DIABETES IN DOGS
Much like cats, our canine friends are also not spared from diabetes mellitus. Even though diabetes can occur in dogs of all ages, they are usually diagnosed when they are about 7-10 years old. Female dogs are twice as likely as male dogs to develop diabetes. Some dog breeds are also at a higher risk of developing diabetes than others.
You must be careful to look for possible signs of diabetes in your pet. Weight loss, reduced appetite, increased water consumption and urination are some of the initial symptoms. In advanced cases of diabetes, your dog will likely experience a loss of appetite, tiredness, vomiting, and despondency. Diabetes becomes progressively more problematic as they eventually give rise to other health problems like an enlarged liver, infections of the urinary tract, seizures, renal failure, cataracts (which can result in blindness), and Ketoacidosis (potentially dangerous condition).
Compared to cats, it is easier to diagnose diabetes in dogs. Your veterinarian can conduct simple tests to check for excess sugar-levels (glucose) in the blood and urine. After diagnosis has been confirmed, the veterinarian may administer an insulin shot to your dog. Since insulin cannot be given orally, they must be injected into the body. Your veterinarian can teach you how to administer shots so that you may inject your pet on your own whenever appropriate.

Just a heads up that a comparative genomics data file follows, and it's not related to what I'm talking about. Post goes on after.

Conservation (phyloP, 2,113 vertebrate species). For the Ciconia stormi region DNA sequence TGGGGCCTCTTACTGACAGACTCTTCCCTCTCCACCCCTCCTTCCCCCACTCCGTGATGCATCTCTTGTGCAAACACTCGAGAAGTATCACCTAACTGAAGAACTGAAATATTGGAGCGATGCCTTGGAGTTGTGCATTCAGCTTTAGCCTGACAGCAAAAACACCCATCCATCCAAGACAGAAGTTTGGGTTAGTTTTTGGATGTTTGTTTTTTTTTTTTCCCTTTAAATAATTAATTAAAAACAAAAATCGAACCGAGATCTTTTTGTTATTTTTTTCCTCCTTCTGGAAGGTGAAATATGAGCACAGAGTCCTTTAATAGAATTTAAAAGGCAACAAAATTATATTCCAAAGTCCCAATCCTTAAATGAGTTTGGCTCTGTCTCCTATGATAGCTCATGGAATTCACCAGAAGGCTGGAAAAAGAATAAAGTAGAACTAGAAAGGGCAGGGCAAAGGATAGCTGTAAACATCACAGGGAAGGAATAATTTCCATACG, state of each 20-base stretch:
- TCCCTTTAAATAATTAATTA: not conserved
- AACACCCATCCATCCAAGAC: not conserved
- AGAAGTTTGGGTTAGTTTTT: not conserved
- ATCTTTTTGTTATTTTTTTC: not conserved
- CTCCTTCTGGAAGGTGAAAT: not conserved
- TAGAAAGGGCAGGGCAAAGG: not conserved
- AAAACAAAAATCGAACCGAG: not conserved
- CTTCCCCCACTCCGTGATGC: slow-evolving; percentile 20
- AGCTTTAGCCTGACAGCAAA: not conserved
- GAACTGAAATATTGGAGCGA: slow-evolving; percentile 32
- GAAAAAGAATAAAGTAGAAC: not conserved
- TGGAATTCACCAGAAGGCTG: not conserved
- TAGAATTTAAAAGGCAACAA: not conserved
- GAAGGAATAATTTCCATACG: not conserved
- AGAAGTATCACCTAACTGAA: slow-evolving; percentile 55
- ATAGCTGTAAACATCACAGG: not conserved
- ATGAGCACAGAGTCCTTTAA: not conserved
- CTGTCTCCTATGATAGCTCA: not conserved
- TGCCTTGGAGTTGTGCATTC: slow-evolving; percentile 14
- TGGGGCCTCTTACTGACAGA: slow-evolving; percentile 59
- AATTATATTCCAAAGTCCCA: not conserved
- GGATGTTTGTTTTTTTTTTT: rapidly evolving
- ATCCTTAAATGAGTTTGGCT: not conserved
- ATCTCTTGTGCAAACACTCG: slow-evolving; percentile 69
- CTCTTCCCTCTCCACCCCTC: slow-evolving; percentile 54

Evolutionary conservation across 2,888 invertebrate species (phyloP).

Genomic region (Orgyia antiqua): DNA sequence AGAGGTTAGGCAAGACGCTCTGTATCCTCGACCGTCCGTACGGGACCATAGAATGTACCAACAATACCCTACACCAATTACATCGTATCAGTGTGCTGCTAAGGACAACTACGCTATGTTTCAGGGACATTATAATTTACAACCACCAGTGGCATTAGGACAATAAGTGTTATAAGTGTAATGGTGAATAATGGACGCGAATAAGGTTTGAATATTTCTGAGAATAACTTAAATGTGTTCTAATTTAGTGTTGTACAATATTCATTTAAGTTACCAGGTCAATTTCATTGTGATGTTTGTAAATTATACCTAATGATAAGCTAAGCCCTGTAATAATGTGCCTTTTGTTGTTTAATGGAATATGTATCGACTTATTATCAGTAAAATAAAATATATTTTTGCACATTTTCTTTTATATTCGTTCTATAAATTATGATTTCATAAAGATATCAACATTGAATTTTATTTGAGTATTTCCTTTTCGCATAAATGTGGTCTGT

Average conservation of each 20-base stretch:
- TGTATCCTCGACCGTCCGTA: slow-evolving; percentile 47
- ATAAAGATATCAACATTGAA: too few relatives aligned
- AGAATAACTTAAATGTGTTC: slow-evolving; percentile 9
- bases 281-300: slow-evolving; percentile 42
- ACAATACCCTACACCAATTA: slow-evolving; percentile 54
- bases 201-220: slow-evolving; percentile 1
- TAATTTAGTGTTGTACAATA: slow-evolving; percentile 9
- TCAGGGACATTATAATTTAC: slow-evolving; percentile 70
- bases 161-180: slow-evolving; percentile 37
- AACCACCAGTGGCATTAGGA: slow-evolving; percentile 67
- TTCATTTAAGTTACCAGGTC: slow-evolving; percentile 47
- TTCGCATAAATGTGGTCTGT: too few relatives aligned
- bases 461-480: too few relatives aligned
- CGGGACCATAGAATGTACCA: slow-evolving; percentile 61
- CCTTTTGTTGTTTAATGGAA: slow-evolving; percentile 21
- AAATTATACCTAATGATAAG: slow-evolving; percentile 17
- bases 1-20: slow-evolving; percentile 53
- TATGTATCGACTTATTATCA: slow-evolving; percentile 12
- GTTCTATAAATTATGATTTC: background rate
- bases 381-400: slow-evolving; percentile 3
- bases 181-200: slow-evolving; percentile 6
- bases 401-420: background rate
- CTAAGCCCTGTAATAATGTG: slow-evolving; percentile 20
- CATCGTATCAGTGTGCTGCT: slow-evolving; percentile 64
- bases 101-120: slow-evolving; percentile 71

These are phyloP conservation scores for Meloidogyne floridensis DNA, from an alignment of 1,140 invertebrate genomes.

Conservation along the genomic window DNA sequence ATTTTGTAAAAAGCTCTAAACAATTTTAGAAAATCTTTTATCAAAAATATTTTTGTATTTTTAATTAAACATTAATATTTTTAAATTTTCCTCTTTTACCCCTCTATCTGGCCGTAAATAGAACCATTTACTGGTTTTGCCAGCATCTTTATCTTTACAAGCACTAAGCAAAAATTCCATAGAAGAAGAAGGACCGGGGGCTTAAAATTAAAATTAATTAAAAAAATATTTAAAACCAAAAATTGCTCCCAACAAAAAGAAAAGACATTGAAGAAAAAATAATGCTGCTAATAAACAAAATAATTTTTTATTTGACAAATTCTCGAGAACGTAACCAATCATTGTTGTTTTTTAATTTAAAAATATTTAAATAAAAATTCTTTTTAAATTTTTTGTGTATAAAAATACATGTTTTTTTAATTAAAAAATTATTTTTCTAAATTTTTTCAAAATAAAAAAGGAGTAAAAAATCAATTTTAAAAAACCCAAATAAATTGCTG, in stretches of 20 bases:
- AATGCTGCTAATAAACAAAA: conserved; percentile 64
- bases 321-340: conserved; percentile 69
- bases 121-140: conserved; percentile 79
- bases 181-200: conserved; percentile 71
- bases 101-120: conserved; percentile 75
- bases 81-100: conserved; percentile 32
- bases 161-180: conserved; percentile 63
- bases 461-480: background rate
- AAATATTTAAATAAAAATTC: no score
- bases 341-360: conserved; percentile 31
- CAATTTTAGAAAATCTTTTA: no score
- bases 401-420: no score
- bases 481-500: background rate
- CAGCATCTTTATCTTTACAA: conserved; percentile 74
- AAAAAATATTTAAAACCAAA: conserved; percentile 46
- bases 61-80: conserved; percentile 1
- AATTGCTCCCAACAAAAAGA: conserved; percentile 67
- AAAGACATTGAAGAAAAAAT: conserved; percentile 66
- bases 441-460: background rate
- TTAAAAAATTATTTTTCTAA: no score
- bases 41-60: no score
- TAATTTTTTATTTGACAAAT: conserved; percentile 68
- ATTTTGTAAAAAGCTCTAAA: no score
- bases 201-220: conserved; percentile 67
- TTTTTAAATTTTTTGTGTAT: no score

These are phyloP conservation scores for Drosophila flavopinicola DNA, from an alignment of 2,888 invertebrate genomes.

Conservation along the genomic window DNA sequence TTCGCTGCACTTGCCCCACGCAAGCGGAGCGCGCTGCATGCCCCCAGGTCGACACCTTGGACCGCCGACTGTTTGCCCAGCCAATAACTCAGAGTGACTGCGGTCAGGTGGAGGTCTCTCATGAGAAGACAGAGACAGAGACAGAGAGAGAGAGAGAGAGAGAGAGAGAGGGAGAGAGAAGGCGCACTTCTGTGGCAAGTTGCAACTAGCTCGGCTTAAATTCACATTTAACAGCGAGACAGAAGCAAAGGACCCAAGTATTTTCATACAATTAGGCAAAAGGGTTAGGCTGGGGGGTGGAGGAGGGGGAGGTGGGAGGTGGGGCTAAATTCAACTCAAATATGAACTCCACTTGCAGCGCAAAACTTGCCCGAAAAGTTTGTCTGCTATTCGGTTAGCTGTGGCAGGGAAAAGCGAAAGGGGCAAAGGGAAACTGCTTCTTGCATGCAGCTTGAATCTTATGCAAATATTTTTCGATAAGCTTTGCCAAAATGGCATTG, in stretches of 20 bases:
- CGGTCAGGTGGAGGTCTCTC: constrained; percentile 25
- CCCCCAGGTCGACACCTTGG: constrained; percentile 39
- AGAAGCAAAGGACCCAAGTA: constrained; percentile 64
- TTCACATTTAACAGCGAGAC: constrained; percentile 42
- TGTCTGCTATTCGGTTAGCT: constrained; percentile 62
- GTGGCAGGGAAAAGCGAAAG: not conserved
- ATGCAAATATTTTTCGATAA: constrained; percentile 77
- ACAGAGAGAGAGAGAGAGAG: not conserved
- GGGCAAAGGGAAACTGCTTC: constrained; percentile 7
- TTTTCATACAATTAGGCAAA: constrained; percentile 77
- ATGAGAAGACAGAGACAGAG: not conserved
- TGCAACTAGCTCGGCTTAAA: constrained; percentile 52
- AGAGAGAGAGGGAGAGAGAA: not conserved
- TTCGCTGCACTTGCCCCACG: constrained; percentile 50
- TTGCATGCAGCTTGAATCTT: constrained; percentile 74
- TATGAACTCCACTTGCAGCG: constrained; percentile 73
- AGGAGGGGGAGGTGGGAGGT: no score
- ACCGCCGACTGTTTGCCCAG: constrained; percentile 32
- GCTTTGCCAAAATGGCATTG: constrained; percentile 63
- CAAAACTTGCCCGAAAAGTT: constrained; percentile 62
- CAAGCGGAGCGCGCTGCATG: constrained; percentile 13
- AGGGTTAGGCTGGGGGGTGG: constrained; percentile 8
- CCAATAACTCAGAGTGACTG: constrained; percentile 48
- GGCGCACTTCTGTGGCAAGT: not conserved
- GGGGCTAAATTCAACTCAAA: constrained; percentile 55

Although a chronic, incurable disease, diabetes in dogs can be effectively managed with the right veterinary guidance. In addition to insulin shots, a good diet and exercise can help you control diabetes in your dog. A diet rich in fiber, protein, and complex carbohydrates is good, although your veterinarian will recommend the appropriate diet for your pet. It is essential that your pet exercises adequately and regularly to avoid any instances of sudden drops in blood sugar levels.
While having a diabetic dog can be a worrisome prospect, with your help and the appropriate veterinary care, your pet can live a good and happy life with you.